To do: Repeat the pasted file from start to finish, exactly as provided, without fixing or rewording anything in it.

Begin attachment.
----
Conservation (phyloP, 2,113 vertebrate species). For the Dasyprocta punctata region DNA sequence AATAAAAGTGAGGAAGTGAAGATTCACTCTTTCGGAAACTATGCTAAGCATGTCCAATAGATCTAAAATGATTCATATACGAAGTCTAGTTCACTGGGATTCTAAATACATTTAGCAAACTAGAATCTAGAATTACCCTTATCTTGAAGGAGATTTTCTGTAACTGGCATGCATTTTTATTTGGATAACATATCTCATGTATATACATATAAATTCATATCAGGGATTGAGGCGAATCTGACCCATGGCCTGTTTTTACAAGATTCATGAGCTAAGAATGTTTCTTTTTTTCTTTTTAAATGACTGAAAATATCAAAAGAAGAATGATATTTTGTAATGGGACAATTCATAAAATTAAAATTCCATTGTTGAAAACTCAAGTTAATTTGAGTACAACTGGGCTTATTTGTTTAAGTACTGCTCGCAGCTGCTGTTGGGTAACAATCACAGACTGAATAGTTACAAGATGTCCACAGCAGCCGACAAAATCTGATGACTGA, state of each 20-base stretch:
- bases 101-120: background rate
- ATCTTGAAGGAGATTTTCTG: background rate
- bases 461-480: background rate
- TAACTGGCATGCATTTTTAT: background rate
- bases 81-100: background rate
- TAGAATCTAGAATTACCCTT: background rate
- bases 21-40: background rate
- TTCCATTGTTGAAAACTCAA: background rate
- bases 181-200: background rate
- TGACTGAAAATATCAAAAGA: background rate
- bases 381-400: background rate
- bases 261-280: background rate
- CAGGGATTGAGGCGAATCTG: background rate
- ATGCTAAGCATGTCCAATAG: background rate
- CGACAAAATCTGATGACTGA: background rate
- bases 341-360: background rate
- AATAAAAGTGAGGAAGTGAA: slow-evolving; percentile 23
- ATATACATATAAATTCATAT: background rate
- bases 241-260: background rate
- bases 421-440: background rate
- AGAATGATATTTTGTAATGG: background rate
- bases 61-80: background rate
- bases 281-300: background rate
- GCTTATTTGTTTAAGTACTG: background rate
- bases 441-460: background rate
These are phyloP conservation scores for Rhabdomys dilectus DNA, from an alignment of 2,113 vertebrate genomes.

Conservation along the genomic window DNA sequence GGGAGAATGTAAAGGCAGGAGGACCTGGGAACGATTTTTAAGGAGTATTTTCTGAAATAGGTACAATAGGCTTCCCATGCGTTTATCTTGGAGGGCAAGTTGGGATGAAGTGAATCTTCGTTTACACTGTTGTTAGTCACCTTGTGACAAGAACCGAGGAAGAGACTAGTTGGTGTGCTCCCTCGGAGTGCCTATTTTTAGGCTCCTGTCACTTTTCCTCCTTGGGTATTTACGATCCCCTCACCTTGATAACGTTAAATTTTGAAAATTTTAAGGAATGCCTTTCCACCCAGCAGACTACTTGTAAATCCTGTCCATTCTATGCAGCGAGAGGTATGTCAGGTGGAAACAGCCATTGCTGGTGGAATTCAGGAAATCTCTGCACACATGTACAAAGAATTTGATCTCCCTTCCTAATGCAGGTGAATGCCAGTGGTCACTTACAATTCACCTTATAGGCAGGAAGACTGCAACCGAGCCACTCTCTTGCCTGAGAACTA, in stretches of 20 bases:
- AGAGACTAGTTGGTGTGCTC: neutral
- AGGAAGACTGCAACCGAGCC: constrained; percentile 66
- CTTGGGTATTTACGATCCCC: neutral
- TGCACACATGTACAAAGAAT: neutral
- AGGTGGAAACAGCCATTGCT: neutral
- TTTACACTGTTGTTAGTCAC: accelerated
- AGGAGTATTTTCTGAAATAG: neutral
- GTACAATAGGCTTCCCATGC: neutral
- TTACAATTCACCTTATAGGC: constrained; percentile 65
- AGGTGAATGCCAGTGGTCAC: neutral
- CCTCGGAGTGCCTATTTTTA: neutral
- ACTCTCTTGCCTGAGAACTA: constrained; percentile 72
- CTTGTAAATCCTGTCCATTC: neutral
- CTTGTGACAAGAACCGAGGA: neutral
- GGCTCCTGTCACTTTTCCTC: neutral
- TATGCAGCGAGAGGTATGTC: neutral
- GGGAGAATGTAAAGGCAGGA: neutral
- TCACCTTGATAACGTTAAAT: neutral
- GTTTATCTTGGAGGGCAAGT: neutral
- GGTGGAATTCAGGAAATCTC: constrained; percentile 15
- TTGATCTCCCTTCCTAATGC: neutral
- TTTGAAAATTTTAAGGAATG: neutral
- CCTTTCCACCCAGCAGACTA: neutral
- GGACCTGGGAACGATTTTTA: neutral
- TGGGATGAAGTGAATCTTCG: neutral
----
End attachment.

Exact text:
Conservation (phyloP, 2,113 vertebrate species). For the Dasyprocta punctata region DNA sequence AATAAAAGTGAGGAAGTGAAGATTCACTCTTTCGGAAACTATGCTAAGCATGTCCAATAGATCTAAAATGATTCATATACGAAGTCTAGTTCACTGGGATTCTAAATACATTTAGCAAACTAGAATCTAGAATTACCCTTATCTTGAAGGAGATTTTCTGTAACTGGCATGCATTTTTATTTGGATAACATATCTCATGTATATACATATAAATTCATATCAGGGATTGAGGCGAATCTGACCCATGGCCTGTTTTTACAAGATTCATGAGCTAAGAATGTTTCTTTTTTTCTTTTTAAATGACTGAAAATATCAAAAGAAGAATGATATTTTGTAATGGGACAATTCATAAAATTAAAATTCCATTGTTGAAAACTCAAGTTAATTTGAGTACAACTGGGCTTATTTGTTTAAGTACTGCTCGCAGCTGCTGTTGGGTAACAATCACAGACTGAATAGTTACAAGATGTCCACAGCAGCCGACAAAATCTGATGACTGA, state of each 20-base stretch:
- bases 101-120: background rate
- ATCTTGAAGGAGATTTTCTG: background rate
- bases 461-480: background rate
- TAACTGGCATGCATTTTTAT: background rate
- bases 81-100: background rate
- TAGAATCTAGAATTACCCTT: background rate
- bases 21-40: background rate
- TTCCATTGTTGAAAACTCAA: background rate
- bases 181-200: background rate
- TGACTGAAAATATCAAAAGA: background rate
- bases 381-400: background rate
- bases 261-280: background rate
- CAGGGATTGAGGCGAATCTG: background rate
- ATGCTAAGCATGTCCAATAG: background rate
- CGACAAAATCTGATGACTGA: background rate
- bases 341-360: background rate
- AATAAAAGTGAGGAAGTGAA: slow-evolving; percentile 23
- ATATACATATAAATTCATAT: background rate
- bases 241-260: background rate
- bases 421-440: background rate
- AGAATGATATTTTGTAATGG: background rate
- bases 61-80: background rate
- bases 281-300: background rate
- GCTTATTTGTTTAAGTACTG: background rate
- bases 441-460: background rate
These are phyloP conservation scores for Rhabdomys dilectus DNA, from an alignment of 2,113 vertebrate genomes.

Conservation along the genomic window DNA sequence GGGAGAATGTAAAGGCAGGAGGACCTGGGAACGATTTTTAAGGAGTATTTTCTGAAATAGGTACAATAGGCTTCCCATGCGTTTATCTTGGAGGGCAAGTTGGGATGAAGTGAATCTTCGTTTACACTGTTGTTAGTCACCTTGTGACAAGAACCGAGGAAGAGACTAGTTGGTGTGCTCCCTCGGAGTGCCTATTTTTAGGCTCCTGTCACTTTTCCTCCTTGGGTATTTACGATCCCCTCACCTTGATAACGTTAAATTTTGAAAATTTTAAGGAATGCCTTTCCACCCAGCAGACTACTTGTAAATCCTGTCCATTCTATGCAGCGAGAGGTATGTCAGGTGGAAACAGCCATTGCTGGTGGAATTCAGGAAATCTCTGCACACATGTACAAAGAATTTGATCTCCCTTCCTAATGCAGGTGAATGCCAGTGGTCACTTACAATTCACCTTATAGGCAGGAAGACTGCAACCGAGCCACTCTCTTGCCTGAGAACTA, in stretches of 20 bases:
- AGAGACTAGTTGGTGTGCTC: neutral
- AGGAAGACTGCAACCGAGCC: constrained; percentile 66
- CTTGGGTATTTACGATCCCC: neutral
- TGCACACATGTACAAAGAAT: neutral
- AGGTGGAAACAGCCATTGCT: neutral
- TTTACACTGTTGTTAGTCAC: accelerated
- AGGAGTATTTTCTGAAATAG: neutral
- GTACAATAGGCTTCCCATGC: neutral
- TTACAATTCACCTTATAGGC: constrained; percentile 65
- AGGTGAATGCCAGTGGTCAC: neutral
- CCTCGGAGTGCCTATTTTTA: neutral
- ACTCTCTTGCCTGAGAACTA: constrained; percentile 72
- CTTGTAAATCCTGTCCATTC: neutral
- CTTGTGACAAGAACCGAGGA: neutral
- GGCTCCTGTCACTTTTCCTC: neutral
- TATGCAGCGAGAGGTATGTC: neutral
- GGGAGAATGTAAAGGCAGGA: neutral
- TCACCTTGATAACGTTAAAT: neutral
- GTTTATCTTGGAGGGCAAGT: neutral
- GGTGGAATTCAGGAAATCTC: constrained; percentile 15
- TTGATCTCCCTTCCTAATGC: neutral
- TTTGAAAATTTTAAGGAATG: neutral
- CCTTTCCACCCAGCAGACTA: neutral
- GGACCTGGGAACGATTTTTA: neutral
- TGGGATGAAGTGAATCTTCG: neutral